The Pig War over the San Juan Islands

In 1859, a wandering pig on San Juan Island brought the United States and Britain to the brink of war.

HBC sheep farm on San Juan Island, September 1859

HBC sheep farm on San Juan Island, September 1859

The roots of the ‘Pig War’ go back to the Oregon Treaty of 1846 which drew a boundary between the American and British territory along the 49th parallel. Britain was allowed to keep Vancouver Island which dipped below this point, but ownership of the San Juan Islands was left unresolved.

The treaty makers in London failed to notice that the san Juan Islands bisect the Strait of Georgia into two channels—the Haro Strait running west of the islands, the Rosario Strait on the east. In a hurry to sign the treaty, the nations agreed to hold the islands “in dispute” until a boundary was decided upon that would be agreeable to both nations.

Hoping to establish possession, the Hudson’s Bay Company set up outposts on San Juan Island in 1849 and 1850. In 1853, Charles Griffin and 1,300 sheep were stationed there. The Americans threatened to seize the sheep because they were illegally imported into “American” territory. Two years later, a group of U.S. officials absconded with 34 sheep in lieu of taxes that the Hudson’s Bay Company had refused to pay.

Nothing serious developed until June 1859, when American settler Lyman Cutler got tired of a pig that was in the habit of rooting through his potato patch. Cutler took out his rifle and shot the pig dead. But this happened to be a HBC pig. Once Cutler realized his mistake, he offered to replace it, but Griffin demanded compensation of $100 and he wanted Cutler removed from the island.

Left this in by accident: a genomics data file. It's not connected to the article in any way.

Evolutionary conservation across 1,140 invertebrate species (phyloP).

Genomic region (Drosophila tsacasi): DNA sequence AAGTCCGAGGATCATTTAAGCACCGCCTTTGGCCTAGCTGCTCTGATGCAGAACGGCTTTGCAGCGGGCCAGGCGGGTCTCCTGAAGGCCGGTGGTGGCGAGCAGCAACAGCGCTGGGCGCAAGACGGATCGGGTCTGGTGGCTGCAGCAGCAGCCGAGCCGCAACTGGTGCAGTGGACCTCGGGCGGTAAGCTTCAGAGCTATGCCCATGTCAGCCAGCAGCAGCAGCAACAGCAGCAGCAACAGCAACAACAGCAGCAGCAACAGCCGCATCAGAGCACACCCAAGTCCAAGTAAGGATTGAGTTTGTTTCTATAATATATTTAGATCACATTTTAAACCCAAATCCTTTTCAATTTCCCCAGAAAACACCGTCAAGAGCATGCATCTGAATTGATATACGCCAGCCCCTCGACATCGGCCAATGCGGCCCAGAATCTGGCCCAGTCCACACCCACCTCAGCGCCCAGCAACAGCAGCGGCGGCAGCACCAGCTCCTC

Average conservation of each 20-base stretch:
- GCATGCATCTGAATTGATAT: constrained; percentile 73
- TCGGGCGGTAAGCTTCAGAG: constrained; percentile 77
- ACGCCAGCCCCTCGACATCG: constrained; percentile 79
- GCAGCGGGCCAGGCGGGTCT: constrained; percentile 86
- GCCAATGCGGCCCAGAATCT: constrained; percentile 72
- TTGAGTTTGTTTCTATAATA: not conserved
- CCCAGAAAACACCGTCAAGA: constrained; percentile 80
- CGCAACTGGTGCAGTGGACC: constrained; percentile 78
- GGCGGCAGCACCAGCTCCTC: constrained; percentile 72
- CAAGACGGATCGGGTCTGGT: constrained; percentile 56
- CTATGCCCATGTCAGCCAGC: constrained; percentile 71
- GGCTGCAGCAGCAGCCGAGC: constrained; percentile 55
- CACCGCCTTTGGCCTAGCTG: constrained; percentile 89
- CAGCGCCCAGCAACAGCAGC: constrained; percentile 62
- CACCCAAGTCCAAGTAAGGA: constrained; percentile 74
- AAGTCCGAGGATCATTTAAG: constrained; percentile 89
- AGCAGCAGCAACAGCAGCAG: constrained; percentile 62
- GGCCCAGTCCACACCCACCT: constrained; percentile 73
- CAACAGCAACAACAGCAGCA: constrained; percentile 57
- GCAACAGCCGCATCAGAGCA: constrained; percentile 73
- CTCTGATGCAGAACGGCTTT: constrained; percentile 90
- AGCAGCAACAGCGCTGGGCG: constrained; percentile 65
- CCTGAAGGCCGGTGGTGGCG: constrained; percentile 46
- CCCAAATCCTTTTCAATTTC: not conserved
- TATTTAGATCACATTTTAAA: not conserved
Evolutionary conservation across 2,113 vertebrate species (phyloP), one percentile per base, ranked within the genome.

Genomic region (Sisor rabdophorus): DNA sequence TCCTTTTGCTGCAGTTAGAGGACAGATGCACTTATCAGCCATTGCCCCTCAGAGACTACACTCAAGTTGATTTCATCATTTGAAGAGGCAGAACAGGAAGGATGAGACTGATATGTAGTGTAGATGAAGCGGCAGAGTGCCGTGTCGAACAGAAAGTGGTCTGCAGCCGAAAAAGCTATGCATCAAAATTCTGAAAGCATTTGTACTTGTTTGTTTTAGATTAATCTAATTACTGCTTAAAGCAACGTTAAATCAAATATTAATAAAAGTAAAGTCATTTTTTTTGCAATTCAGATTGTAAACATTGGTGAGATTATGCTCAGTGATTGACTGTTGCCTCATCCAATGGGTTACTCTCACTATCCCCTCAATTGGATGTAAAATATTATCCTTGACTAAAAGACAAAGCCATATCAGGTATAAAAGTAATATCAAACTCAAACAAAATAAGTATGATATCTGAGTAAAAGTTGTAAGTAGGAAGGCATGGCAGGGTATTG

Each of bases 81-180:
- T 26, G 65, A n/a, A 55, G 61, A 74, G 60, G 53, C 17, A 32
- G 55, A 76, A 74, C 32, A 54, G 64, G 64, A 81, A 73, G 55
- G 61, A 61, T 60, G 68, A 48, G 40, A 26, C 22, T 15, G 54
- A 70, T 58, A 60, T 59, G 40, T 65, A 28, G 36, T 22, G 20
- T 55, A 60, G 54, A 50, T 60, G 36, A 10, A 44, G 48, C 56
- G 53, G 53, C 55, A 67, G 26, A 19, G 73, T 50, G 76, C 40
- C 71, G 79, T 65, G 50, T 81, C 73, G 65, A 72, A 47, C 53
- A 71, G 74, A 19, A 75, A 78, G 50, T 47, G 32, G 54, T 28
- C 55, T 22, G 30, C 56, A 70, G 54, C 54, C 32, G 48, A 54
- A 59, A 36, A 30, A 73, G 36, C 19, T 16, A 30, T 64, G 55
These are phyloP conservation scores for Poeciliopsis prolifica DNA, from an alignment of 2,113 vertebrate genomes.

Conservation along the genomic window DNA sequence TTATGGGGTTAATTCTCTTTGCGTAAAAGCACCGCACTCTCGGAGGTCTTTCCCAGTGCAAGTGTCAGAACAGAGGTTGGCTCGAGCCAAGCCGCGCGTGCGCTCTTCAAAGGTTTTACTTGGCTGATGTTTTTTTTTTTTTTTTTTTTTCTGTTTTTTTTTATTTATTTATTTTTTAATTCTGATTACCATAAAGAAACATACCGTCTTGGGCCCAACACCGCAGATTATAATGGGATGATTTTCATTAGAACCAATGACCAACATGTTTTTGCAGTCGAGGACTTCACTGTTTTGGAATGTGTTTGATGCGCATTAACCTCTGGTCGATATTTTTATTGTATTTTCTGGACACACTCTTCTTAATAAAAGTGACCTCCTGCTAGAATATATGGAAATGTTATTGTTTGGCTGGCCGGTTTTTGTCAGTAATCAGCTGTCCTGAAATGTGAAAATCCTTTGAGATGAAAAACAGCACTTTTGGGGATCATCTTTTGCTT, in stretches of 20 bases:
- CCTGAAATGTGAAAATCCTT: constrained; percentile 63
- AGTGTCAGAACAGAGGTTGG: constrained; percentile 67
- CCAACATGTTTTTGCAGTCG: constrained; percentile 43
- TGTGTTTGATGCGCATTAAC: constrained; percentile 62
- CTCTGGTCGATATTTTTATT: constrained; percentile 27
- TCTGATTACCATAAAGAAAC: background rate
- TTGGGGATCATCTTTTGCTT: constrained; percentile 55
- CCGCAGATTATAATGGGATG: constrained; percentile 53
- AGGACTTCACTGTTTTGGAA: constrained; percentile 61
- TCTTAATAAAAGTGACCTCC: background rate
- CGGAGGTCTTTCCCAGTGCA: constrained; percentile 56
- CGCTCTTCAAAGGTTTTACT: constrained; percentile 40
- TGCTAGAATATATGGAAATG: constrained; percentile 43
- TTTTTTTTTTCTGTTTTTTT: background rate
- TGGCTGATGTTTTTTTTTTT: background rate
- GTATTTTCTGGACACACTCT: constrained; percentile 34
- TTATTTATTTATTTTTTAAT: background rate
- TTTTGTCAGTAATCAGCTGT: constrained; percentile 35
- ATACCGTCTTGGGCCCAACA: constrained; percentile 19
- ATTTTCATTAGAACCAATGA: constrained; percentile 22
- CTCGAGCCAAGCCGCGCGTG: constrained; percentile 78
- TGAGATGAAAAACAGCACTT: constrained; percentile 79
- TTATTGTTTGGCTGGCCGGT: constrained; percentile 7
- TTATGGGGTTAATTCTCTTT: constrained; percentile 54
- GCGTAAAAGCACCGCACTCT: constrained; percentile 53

HBC steamship Beaver arrived with Chief Factor Alexander Dallas who threatened to take Cutler to Victoria to stand trial for his crime. Cutler picked up his rifle and dared Dallas to try it.

The Americans sent in their steamer Massachusetts to safeguard their interests, while the Royal Navy (based in Esquimalt) sent in their 21 gun steam corvette Satellite. The Americans arrested Cutler before the British had a chance.

Tensions increased. Shortly afterward, Captain Pickett arrived with 60 American soldiers. Pickett posted a notice which proclaimed that the San Juan Island was United States territory and “no laws other than those of the United States will be recognized or allowed on the island.”

The British responded by sending in two warships, Tribune and Plumper and a force of 775 men. Commander Geoffrey Phipps Hornby had orders from Douglas to expel the Americans from San Juan Island, but he decided to hold back, knowing this conflict could start a war.

In the fall of 1859, it was agreed there would be joint occupancy of the islands. This remained until 1871 when the fate of the San Juan Islands was put to arbitration.

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